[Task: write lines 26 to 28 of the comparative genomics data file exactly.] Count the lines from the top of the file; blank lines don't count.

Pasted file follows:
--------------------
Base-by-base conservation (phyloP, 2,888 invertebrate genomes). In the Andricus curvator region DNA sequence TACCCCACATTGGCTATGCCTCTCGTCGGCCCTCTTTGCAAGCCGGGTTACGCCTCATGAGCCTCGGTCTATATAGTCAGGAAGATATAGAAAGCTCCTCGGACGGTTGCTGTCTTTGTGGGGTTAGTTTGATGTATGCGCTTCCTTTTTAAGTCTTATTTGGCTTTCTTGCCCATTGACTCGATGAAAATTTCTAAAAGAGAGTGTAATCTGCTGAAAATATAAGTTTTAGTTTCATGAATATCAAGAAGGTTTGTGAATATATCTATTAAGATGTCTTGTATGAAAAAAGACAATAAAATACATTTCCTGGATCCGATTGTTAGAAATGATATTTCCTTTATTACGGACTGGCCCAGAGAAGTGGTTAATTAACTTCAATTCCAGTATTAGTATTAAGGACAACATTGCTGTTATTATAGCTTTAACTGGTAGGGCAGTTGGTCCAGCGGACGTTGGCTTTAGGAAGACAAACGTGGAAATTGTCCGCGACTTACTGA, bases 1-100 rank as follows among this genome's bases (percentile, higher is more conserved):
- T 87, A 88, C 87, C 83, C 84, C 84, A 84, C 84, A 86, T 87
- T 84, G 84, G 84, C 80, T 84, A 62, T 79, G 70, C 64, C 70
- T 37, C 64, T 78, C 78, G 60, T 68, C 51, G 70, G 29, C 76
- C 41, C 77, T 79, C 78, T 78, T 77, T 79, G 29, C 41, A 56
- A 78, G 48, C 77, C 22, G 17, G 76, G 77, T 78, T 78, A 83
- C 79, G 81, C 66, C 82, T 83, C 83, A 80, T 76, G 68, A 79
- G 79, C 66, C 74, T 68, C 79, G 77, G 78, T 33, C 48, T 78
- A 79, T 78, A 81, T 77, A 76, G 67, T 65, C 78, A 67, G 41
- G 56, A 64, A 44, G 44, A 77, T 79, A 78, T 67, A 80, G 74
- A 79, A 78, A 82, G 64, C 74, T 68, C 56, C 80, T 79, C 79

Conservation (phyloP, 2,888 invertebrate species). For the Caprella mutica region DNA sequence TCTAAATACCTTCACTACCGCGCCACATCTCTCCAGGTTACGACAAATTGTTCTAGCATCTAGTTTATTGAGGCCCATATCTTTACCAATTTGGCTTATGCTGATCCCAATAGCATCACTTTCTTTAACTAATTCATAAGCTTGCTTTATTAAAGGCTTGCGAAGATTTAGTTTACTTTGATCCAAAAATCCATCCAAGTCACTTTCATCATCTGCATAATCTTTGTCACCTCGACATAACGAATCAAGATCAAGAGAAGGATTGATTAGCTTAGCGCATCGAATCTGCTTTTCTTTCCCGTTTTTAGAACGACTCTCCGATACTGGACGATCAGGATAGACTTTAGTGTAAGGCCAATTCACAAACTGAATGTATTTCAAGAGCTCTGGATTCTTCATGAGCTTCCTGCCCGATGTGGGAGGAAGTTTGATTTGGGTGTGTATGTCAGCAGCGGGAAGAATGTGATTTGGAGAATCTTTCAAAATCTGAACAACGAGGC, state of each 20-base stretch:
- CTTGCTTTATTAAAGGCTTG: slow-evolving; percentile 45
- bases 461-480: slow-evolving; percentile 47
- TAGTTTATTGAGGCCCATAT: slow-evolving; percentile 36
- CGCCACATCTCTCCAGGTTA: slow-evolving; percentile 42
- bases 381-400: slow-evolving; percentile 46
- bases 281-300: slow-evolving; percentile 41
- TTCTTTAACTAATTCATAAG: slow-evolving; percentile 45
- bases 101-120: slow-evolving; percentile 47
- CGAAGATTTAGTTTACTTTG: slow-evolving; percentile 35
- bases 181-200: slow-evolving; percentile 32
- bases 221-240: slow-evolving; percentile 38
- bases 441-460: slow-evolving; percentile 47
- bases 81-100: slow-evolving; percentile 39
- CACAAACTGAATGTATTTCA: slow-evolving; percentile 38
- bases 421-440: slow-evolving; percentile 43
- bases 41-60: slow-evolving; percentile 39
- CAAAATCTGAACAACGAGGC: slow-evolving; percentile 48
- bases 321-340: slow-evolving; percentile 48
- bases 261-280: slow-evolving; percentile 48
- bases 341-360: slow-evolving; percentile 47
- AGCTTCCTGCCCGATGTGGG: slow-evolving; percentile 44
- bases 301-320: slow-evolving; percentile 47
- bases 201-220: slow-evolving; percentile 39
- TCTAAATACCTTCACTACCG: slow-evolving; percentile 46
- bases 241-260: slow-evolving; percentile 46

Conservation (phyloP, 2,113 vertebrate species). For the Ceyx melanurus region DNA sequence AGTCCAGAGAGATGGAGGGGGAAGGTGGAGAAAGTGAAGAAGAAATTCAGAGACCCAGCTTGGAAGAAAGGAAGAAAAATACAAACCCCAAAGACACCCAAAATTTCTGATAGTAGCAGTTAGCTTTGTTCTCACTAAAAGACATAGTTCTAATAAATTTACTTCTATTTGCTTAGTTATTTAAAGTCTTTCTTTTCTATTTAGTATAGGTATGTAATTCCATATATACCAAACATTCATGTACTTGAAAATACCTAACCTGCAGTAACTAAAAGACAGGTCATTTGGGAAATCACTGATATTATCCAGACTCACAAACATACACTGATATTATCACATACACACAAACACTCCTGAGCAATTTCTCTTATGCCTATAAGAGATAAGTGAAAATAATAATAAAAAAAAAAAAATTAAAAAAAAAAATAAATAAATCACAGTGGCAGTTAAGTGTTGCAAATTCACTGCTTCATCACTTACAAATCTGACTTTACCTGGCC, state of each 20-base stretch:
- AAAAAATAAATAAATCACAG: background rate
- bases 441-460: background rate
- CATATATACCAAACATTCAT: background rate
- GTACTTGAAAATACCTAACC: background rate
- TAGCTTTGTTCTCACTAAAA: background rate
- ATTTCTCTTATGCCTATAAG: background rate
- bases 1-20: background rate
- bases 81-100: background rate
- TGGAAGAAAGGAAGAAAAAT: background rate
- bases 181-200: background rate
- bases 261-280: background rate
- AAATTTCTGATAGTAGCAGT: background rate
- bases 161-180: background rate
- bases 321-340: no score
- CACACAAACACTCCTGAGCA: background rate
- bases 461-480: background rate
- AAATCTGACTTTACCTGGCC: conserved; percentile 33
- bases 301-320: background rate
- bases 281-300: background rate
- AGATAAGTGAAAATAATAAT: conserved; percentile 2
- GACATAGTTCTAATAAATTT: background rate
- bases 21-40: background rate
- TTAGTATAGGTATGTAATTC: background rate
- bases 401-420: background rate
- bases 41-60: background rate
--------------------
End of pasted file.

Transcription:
- CACAAACTGAATGTATTTCA: slow-evolving; percentile 38
- bases 421-440: slow-evolving; percentile 43
- bases 41-60: slow-evolving; percentile 39